To use, stand your cuttings to be rooted in the willow water for about a day and then plant in soil, or water cuttings placed in soil a couple of times with the willow infusion.

You can keep your rooting hormone for reuse by putting a lid and label on it and storing it in the fridge for at least a month.

This information is for educational purposes.  It is not intended to be a replacement for advice from a licensed medical professional.  It is not intended to diagnose, treat, cure or prevent any disease.

Saturday, March 9, 2013

Oneirogenic Herbs: Masters of Dreaming

Oneirogenic is not a word you come across every day.   It is used to describe a plant that induces lucid, or at least vivid dreaming when you sleep.  The dreams often are profound.  Sometimes they illustrate present circumstances, hashing out the psychological and spiritual knots for you; less often they can illustrate events "that have not yet come to pass..." (Galadriel's voice there).  Different oneirogenic plants will take you to distinctively different dream worlds, if you will, with their own unique landscapes and/or moods.  They are rich with symbolism; our subconscious mind thinks with symbols.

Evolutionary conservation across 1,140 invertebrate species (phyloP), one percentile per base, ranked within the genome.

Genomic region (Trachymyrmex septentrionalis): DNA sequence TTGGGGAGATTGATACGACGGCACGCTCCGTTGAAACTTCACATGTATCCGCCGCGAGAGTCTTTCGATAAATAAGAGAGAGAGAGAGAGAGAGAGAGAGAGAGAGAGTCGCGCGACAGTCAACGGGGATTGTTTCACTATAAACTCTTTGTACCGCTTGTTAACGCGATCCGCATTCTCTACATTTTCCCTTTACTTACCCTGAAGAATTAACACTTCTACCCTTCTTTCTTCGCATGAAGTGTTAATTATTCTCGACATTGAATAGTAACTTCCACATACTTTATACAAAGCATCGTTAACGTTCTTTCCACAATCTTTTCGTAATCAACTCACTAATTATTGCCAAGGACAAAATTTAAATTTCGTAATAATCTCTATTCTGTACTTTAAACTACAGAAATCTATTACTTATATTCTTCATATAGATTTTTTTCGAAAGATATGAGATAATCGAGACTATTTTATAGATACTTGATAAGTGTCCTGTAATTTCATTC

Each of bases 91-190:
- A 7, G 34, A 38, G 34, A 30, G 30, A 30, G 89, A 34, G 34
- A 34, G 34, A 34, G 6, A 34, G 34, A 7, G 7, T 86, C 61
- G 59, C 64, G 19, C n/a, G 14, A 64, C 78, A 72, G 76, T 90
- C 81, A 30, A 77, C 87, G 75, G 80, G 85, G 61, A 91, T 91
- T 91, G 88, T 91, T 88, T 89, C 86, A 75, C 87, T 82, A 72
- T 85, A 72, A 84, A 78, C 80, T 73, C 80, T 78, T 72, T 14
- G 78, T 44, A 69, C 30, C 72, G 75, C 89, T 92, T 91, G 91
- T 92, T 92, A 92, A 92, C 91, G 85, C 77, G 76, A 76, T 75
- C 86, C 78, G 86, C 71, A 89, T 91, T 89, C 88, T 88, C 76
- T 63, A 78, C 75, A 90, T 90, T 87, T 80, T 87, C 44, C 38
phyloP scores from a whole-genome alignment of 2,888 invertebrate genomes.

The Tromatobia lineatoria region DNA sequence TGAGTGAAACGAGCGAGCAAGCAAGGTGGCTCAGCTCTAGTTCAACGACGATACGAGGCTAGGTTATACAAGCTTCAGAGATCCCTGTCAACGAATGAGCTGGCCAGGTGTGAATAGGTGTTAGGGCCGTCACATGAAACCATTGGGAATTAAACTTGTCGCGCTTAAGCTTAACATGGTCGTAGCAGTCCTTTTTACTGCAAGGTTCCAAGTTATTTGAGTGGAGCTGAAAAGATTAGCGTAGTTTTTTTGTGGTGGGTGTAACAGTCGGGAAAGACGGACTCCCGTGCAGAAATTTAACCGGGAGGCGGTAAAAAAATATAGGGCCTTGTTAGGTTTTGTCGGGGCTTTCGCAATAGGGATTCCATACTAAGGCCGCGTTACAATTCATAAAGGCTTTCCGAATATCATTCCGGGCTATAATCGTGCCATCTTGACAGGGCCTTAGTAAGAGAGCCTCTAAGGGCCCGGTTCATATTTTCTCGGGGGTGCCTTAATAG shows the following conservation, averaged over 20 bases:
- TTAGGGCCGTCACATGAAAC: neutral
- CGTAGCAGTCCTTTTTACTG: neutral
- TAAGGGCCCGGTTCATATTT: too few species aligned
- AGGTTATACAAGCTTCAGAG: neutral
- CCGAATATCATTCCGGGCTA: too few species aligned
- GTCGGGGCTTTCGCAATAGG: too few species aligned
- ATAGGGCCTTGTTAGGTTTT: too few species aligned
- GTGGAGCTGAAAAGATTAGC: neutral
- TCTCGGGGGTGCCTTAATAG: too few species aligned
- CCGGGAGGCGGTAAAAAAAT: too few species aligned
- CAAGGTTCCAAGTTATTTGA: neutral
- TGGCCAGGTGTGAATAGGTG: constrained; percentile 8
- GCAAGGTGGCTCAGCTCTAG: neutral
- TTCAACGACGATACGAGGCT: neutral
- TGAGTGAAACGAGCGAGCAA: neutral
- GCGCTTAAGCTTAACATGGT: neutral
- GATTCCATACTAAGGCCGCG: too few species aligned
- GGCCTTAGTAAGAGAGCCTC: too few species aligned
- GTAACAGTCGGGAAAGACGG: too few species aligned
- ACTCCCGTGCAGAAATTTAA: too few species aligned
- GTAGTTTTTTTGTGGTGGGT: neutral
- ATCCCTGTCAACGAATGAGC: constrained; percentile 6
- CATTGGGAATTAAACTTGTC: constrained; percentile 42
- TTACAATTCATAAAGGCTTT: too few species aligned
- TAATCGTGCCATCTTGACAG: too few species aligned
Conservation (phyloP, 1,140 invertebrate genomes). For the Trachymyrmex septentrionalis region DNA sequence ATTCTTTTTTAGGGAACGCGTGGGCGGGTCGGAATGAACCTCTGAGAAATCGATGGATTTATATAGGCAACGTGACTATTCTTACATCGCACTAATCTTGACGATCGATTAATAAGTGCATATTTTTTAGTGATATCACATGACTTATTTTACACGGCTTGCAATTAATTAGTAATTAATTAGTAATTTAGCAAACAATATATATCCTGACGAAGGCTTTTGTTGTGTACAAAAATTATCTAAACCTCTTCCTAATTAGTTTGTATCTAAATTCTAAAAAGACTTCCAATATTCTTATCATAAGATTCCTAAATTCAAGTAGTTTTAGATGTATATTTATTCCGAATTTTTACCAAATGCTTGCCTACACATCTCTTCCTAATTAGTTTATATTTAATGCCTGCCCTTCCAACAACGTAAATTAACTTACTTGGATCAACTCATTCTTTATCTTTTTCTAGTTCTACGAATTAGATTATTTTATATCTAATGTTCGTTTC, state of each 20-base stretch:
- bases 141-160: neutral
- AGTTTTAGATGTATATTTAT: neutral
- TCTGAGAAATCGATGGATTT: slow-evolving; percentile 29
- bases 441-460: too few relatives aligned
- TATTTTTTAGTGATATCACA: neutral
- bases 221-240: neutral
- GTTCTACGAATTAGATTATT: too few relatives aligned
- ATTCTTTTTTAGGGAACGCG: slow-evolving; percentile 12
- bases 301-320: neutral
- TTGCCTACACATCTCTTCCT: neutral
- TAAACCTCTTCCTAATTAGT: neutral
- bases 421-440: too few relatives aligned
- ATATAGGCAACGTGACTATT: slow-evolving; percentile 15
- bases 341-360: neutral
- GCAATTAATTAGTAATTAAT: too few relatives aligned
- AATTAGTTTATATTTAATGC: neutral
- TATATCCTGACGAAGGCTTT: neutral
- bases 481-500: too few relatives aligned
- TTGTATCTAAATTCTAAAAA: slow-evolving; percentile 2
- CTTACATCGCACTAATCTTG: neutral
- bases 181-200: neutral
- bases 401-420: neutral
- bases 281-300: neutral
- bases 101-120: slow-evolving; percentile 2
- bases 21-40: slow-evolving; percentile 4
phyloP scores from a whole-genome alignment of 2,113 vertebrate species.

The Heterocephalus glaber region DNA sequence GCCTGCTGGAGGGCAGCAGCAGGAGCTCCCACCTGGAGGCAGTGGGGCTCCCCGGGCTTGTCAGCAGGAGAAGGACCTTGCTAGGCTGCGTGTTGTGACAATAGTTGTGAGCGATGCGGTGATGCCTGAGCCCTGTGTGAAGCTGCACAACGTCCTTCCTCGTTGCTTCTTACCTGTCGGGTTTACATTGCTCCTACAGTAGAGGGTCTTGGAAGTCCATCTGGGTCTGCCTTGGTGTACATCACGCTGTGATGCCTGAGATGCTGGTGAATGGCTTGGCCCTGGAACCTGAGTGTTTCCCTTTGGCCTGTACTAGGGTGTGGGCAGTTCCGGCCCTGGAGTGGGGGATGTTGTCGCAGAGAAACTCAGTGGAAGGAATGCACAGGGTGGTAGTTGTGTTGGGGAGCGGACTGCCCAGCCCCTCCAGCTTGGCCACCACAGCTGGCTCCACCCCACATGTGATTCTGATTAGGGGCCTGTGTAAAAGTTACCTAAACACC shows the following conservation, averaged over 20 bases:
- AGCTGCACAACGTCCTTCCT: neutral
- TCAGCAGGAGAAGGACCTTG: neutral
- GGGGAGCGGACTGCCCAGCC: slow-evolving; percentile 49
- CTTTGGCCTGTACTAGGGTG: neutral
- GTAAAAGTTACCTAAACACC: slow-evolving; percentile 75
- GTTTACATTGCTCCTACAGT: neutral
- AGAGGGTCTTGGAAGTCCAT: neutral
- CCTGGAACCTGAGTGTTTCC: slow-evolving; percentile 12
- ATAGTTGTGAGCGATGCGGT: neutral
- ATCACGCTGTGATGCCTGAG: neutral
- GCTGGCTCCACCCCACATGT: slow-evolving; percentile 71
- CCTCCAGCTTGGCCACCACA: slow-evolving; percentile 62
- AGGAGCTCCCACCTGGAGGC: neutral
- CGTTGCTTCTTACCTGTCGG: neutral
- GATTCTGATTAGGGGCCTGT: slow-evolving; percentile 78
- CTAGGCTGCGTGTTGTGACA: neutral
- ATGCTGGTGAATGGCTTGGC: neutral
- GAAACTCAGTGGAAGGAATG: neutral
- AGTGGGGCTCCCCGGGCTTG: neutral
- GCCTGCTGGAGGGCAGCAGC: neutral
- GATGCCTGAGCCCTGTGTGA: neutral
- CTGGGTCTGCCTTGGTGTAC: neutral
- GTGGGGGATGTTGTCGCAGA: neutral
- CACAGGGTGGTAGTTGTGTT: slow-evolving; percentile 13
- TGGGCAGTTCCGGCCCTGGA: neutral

I've mentioned before how plants can work on the mind-body-spirit connection to bring about wholeness and healing.  The dream world is just another route that some plants are able to work through.  In dream state, when we recess partially back into the fullness of who we are outside of this limited material reality, our rational linear mind is out of the way and our subconsciousness takes over, sorting through events and issues for us.  Some plants are teachers that work through dream time.

Cultures the world over have discovered green allies where they live that are dream-inducers.  It's not witchcraft, it's not voodoo, it's really just the natural way of some plants' medicine.  And if you are willing and able to listen to what they have to show you, you can benefit from dream medicine.  Shamanic plants are a natural phenomenon, though not all people have the strength nor understanding to use them.  Here we will discuss a few oneirogenic herbs and some of their other medicinal properties.